Sejong is currently accommodating 300,000 people, who work for many newly migrated central-government ministries and institutions. Sejong Smart City also plans to attract diverse business and industries such as cultural and international co-operation, health care, welfare entities, and cutting-edge-technology industries.

Busan Smart City gives priority to robots and smart water management. The master plan is to adopt robots for multiple uses and to return cars through car-sharing. Robots can help provide automated valet services and detect parking violations, for example. Smart water management uses a water-reuse system and smart water meters for automated detection and drainage of pollutants.

For Korea’s national balanced development strategies

Korea is considered one of the most successful stories of productivity catch-up across OECD member countries. However, as the country has urbanised, rural regions in Korea are facing demographic challenges brought by ageing and shrinking populations, in part driven by migration of young people to urban places. This has increased the pressure on the capital city region and has drained the vitality of rural places.

Korea’s national government has implemented a policy to promote a more balanced national development path. The goal is to foster growth more widely throughout the country in order to reduce pressure and rebalance the capital region and rural areas. This policy has been built upon a number of initiatives, such as the development of 10 “Innovation Cities” and the new multifunctional administrative city, Sejong. Korea is also one of leading countries in the smart-cities field, as represented by the two prominent pilot projects in Sejong and Busan.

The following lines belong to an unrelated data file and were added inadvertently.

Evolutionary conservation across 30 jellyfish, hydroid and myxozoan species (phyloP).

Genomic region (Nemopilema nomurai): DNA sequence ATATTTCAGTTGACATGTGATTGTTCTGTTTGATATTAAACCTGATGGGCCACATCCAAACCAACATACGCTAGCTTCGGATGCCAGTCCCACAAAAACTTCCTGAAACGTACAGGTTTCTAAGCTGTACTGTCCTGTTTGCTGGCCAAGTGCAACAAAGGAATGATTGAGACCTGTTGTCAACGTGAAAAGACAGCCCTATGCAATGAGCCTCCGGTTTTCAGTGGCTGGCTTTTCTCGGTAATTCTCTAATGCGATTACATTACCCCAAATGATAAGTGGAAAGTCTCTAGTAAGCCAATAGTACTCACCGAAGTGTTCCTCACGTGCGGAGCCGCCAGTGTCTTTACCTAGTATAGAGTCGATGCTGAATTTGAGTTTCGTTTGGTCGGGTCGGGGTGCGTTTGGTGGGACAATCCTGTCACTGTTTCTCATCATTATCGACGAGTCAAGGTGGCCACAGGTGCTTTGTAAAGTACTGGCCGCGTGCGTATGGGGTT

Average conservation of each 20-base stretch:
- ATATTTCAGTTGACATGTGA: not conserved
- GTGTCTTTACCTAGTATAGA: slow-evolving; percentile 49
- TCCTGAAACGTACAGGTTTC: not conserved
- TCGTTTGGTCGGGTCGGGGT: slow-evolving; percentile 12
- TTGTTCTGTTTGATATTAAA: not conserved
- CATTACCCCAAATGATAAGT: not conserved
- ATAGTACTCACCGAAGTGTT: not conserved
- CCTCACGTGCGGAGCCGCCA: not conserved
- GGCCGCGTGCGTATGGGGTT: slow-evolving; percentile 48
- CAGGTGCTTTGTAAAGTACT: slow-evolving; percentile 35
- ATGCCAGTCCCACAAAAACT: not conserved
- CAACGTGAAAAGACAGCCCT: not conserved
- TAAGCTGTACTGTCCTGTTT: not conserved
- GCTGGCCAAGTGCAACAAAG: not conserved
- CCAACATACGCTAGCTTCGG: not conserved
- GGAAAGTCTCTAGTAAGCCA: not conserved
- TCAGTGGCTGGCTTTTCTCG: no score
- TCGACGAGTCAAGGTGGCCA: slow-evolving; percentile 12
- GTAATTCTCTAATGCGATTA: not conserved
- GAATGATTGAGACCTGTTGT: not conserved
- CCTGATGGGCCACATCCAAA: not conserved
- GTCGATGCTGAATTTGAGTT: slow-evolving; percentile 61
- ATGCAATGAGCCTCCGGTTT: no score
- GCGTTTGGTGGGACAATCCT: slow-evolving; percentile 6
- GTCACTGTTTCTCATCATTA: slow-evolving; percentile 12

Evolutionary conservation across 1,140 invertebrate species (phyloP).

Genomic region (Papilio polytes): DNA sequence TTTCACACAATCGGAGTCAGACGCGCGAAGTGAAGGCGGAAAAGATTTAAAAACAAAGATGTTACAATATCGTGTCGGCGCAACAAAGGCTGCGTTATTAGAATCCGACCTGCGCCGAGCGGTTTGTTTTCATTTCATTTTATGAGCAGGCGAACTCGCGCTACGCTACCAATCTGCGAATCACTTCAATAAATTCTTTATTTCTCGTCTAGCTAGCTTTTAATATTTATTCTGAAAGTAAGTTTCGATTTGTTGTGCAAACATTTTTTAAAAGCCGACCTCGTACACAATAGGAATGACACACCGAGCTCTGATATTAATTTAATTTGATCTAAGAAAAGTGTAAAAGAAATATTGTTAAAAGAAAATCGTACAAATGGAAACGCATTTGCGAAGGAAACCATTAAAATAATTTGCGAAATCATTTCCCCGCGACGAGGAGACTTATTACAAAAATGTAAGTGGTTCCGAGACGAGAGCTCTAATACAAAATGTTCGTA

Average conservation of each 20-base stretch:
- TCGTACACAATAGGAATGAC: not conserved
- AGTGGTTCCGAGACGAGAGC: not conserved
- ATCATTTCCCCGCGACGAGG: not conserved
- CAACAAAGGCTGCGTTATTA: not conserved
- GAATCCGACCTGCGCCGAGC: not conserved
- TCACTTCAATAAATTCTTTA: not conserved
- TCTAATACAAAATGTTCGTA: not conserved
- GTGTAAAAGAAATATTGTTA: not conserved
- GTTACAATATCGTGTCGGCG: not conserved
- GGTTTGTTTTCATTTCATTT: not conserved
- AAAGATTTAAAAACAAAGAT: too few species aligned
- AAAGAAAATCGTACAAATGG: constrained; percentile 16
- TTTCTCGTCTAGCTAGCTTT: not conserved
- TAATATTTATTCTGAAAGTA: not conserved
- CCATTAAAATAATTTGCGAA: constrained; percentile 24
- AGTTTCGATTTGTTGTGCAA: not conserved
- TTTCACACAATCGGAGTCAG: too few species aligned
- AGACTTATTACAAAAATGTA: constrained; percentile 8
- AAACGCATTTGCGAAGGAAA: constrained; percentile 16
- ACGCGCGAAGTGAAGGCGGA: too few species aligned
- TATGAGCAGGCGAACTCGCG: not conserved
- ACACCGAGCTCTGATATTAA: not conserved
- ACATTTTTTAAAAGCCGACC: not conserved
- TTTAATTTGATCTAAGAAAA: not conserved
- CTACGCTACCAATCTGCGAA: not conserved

According to the OECD studies, these initiatives are having an impact, with the pace of the country’s geographic concentration slowing and indeed contracting in recent years. Nevertheless, the impact of the policies more broadly on rural communities is still mixed and development remains highly uneven. For example, the population in rural regions close to large cities has grown, while it has declined in regions close to small- and medium-sized cities. Thus, Korea still needs to give priority to the national-government policy for balanced development throughout the country. Regional policy will play an important role in the coming years to help address this, as well as better prepare regions for the green transition, as highlighted by the OECD Regional Outlook 2021. To achieve this, decentralisation plans need to be supported by the right capacity, fiscal resources and incentives, as well as the right mechanisms to connect rural and urban areas.

Notes

1.

OECD (2021), “Perspectives on Decentralisation and Rural-Urban Linkages in Korea”; see pp.22-25

2.

OECD (2021), “Perspectives on Decentralisation and Rural-Urban Linkages in Korea”, OECD Publishing, Paris.

3.

OECD (2021), “Perspectives on Decentralisation and Rural-Urban Linkages in Korea”, OECD Publishing, Paris.

4.

OECD (2020), “Smart Cities and Inclusive Growth”, OECD Publishing, Paris.

oecd
TwitterFacebookLinkedInEmail